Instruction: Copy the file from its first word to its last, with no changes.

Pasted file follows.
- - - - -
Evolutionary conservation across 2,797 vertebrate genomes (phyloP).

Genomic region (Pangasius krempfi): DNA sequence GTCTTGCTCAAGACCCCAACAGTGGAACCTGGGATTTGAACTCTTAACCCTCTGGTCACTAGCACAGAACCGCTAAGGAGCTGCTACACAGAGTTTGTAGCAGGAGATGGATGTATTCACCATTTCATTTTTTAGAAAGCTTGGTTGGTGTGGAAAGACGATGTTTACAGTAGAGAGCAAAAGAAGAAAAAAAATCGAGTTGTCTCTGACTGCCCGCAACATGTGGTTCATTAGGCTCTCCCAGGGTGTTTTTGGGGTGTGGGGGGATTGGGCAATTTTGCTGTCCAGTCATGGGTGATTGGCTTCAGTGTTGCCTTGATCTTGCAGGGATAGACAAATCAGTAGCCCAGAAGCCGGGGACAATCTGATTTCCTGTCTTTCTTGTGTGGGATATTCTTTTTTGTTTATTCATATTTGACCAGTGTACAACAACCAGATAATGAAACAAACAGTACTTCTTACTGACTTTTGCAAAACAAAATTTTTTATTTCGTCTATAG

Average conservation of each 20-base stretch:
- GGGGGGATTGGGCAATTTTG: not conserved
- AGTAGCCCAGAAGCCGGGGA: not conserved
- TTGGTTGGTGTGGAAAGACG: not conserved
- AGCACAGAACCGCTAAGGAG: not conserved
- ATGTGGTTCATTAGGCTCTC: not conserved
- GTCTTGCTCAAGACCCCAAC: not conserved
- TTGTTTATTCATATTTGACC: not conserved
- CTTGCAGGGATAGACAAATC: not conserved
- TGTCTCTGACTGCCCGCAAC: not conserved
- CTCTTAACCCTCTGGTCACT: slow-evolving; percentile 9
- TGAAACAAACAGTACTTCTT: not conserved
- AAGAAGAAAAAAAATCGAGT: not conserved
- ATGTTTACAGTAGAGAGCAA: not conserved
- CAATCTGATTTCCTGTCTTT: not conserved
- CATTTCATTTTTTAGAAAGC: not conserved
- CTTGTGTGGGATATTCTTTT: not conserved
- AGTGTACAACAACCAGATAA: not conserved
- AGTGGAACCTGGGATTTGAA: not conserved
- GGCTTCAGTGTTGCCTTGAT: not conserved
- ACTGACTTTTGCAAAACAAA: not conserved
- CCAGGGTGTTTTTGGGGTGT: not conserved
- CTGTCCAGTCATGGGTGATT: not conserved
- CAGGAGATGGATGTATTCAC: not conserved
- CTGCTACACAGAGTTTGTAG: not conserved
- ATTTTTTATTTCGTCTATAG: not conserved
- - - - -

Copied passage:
Evolutionary conservation across 2,797 vertebrate genomes (phyloP).

Genomic region (Pangasius krempfi): DNA sequence GTCTTGCTCAAGACCCCAACAGTGGAACCTGGGATTTGAACTCTTAACCCTCTGGTCACTAGCACAGAACCGCTAAGGAGCTGCTACACAGAGTTTGTAGCAGGAGATGGATGTATTCACCATTTCATTTTTTAGAAAGCTTGGTTGGTGTGGAAAGACGATGTTTACAGTAGAGAGCAAAAGAAGAAAAAAAATCGAGTTGTCTCTGACTGCCCGCAACATGTGGTTCATTAGGCTCTCCCAGGGTGTTTTTGGGGTGTGGGGGGATTGGGCAATTTTGCTGTCCAGTCATGGGTGATTGGCTTCAGTGTTGCCTTGATCTTGCAGGGATAGACAAATCAGTAGCCCAGAAGCCGGGGACAATCTGATTTCCTGTCTTTCTTGTGTGGGATATTCTTTTTTGTTTATTCATATTTGACCAGTGTACAACAACCAGATAATGAAACAAACAGTACTTCTTACTGACTTTTGCAAAACAAAATTTTTTATTTCGTCTATAG

Average conservation of each 20-base stretch:
- GGGGGGATTGGGCAATTTTG: not conserved
- AGTAGCCCAGAAGCCGGGGA: not conserved
- TTGGTTGGTGTGGAAAGACG: not conserved
- AGCACAGAACCGCTAAGGAG: not conserved
- ATGTGGTTCATTAGGCTCTC: not conserved
- GTCTTGCTCAAGACCCCAAC: not conserved
- TTGTTTATTCATATTTGACC: not conserved
- CTTGCAGGGATAGACAAATC: not conserved
- TGTCTCTGACTGCCCGCAAC: not conserved
- CTCTTAACCCTCTGGTCACT: slow-evolving; percentile 9
- TGAAACAAACAGTACTTCTT: not conserved
- AAGAAGAAAAAAAATCGAGT: not conserved
- ATGTTTACAGTAGAGAGCAA: not conserved
- CAATCTGATTTCCTGTCTTT: not conserved
- CATTTCATTTTTTAGAAAGC: not conserved
- CTTGTGTGGGATATTCTTTT: not conserved
- AGTGTACAACAACCAGATAA: not conserved
- AGTGGAACCTGGGATTTGAA: not conserved
- GGCTTCAGTGTTGCCTTGAT: not conserved
- ACTGACTTTTGCAAAACAAA: not conserved
- CCAGGGTGTTTTTGGGGTGT: not conserved
- CTGTCCAGTCATGGGTGATT: not conserved
- CAGGAGATGGATGTATTCAC: not conserved
- CTGCTACACAGAGTTTGTAG: not conserved
- ATTTTTTATTTCGTCTATAG: not conserved